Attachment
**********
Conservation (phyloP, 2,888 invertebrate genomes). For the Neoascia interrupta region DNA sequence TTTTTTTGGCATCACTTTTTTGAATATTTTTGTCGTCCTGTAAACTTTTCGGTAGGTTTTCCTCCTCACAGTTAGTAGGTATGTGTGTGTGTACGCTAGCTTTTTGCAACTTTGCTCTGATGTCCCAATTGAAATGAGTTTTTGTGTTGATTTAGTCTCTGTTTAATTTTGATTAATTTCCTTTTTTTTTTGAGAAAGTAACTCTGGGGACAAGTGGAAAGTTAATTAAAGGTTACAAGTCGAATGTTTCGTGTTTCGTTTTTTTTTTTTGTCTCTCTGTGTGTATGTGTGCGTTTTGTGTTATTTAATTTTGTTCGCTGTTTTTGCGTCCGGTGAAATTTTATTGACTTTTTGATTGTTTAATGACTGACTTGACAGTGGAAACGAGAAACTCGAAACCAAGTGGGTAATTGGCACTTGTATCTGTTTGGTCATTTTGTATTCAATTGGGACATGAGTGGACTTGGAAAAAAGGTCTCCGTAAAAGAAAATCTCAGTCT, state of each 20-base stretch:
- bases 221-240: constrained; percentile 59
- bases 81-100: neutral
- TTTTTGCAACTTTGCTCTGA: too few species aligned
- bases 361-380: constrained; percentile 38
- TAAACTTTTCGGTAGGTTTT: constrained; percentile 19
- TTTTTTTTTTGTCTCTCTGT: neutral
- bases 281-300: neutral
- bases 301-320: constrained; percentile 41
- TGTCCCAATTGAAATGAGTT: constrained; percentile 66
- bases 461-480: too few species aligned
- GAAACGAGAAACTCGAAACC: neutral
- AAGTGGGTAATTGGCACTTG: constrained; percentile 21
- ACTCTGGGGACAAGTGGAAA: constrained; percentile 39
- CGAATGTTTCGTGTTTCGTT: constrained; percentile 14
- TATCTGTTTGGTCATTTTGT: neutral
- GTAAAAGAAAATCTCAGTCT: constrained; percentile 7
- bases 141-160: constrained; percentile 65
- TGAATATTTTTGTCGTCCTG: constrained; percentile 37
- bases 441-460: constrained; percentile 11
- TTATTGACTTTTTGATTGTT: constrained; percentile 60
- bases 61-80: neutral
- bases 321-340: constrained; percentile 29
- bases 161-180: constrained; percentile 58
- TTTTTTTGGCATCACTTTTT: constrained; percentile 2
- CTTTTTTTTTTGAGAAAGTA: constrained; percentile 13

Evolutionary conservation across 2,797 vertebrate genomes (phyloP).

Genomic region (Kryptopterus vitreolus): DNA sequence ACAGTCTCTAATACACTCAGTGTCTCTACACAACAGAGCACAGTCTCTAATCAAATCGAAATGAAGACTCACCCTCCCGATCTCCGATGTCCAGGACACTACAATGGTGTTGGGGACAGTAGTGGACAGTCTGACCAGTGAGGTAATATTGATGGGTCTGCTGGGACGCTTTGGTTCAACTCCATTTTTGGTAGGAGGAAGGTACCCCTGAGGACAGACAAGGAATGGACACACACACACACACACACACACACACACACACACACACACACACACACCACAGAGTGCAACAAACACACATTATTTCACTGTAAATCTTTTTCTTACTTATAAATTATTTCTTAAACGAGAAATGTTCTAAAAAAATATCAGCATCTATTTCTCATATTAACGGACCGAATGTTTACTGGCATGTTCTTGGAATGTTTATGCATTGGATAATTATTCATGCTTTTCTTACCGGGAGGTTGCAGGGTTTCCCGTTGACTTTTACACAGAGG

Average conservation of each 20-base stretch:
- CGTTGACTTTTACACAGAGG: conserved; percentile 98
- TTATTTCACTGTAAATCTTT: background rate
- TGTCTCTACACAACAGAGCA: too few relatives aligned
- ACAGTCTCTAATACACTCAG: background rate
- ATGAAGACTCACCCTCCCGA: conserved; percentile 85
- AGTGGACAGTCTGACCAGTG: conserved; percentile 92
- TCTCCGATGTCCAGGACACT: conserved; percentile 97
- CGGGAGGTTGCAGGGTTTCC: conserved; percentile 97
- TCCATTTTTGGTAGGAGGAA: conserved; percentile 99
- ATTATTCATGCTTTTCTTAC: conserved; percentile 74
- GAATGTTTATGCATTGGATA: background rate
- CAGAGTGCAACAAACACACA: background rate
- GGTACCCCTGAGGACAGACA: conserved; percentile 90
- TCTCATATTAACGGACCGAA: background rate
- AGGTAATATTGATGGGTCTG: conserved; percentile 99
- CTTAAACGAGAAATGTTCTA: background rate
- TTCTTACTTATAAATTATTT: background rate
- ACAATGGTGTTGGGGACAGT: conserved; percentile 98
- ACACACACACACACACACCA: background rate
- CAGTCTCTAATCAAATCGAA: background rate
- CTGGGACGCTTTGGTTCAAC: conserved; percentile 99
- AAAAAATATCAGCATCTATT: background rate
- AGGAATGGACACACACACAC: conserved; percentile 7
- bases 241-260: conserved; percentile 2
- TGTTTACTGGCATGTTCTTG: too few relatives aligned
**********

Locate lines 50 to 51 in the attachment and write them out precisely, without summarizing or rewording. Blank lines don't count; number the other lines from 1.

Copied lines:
- CTGGGACGCTTTGGTTCAAC: conserved; percentile 99
- AAAAAATATCAGCATCTATT: background rate